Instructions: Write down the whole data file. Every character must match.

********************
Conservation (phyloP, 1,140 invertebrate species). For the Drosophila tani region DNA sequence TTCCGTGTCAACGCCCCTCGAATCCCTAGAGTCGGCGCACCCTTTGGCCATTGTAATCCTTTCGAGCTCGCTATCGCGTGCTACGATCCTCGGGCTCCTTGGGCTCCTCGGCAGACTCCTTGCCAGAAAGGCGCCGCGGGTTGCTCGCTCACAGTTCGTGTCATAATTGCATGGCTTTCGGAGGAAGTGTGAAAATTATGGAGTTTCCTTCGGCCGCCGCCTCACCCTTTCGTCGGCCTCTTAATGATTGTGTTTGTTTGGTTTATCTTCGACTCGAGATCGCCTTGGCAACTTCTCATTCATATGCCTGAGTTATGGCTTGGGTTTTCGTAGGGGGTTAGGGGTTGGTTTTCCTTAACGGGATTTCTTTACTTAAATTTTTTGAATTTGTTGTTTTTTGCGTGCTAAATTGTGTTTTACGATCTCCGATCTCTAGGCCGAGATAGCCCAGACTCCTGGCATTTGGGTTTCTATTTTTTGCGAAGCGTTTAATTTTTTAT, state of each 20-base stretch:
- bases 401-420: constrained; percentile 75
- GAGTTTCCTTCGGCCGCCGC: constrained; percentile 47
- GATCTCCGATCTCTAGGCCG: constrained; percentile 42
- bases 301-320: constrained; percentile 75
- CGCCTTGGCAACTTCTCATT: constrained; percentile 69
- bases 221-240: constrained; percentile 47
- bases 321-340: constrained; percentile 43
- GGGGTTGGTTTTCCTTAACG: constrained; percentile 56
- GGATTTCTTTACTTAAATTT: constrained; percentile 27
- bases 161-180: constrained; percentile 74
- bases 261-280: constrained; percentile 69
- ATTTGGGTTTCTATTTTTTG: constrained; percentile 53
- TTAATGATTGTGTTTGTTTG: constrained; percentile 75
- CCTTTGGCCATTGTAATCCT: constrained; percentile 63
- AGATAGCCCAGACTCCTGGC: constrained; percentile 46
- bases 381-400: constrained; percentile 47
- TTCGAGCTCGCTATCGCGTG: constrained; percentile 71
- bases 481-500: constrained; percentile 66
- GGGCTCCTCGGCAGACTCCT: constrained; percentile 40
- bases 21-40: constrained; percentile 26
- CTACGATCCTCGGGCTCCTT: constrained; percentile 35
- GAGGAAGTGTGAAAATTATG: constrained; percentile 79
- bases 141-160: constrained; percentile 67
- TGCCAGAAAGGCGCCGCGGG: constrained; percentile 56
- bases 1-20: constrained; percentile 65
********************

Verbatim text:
Conservation (phyloP, 1,140 invertebrate species). For the Drosophila tani region DNA sequence TTCCGTGTCAACGCCCCTCGAATCCCTAGAGTCGGCGCACCCTTTGGCCATTGTAATCCTTTCGAGCTCGCTATCGCGTGCTACGATCCTCGGGCTCCTTGGGCTCCTCGGCAGACTCCTTGCCAGAAAGGCGCCGCGGGTTGCTCGCTCACAGTTCGTGTCATAATTGCATGGCTTTCGGAGGAAGTGTGAAAATTATGGAGTTTCCTTCGGCCGCCGCCTCACCCTTTCGTCGGCCTCTTAATGATTGTGTTTGTTTGGTTTATCTTCGACTCGAGATCGCCTTGGCAACTTCTCATTCATATGCCTGAGTTATGGCTTGGGTTTTCGTAGGGGGTTAGGGGTTGGTTTTCCTTAACGGGATTTCTTTACTTAAATTTTTTGAATTTGTTGTTTTTTGCGTGCTAAATTGTGTTTTACGATCTCCGATCTCTAGGCCGAGATAGCCCAGACTCCTGGCATTTGGGTTTCTATTTTTTGCGAAGCGTTTAATTTTTTAT, state of each 20-base stretch:
- bases 401-420: constrained; percentile 75
- GAGTTTCCTTCGGCCGCCGC: constrained; percentile 47
- GATCTCCGATCTCTAGGCCG: constrained; percentile 42
- bases 301-320: constrained; percentile 75
- CGCCTTGGCAACTTCTCATT: constrained; percentile 69
- bases 221-240: constrained; percentile 47
- bases 321-340: constrained; percentile 43
- GGGGTTGGTTTTCCTTAACG: constrained; percentile 56
- GGATTTCTTTACTTAAATTT: constrained; percentile 27
- bases 161-180: constrained; percentile 74
- bases 261-280: constrained; percentile 69
- ATTTGGGTTTCTATTTTTTG: constrained; percentile 53
- TTAATGATTGTGTTTGTTTG: constrained; percentile 75
- CCTTTGGCCATTGTAATCCT: constrained; percentile 63
- AGATAGCCCAGACTCCTGGC: constrained; percentile 46
- bases 381-400: constrained; percentile 47
- TTCGAGCTCGCTATCGCGTG: constrained; percentile 71
- bases 481-500: constrained; percentile 66
- GGGCTCCTCGGCAGACTCCT: constrained; percentile 40
- bases 21-40: constrained; percentile 26
- CTACGATCCTCGGGCTCCTT: constrained; percentile 35
- GAGGAAGTGTGAAAATTATG: constrained; percentile 79
- bases 141-160: constrained; percentile 67
- TGCCAGAAAGGCGCCGCGGG: constrained; percentile 56
- bases 1-20: constrained; percentile 65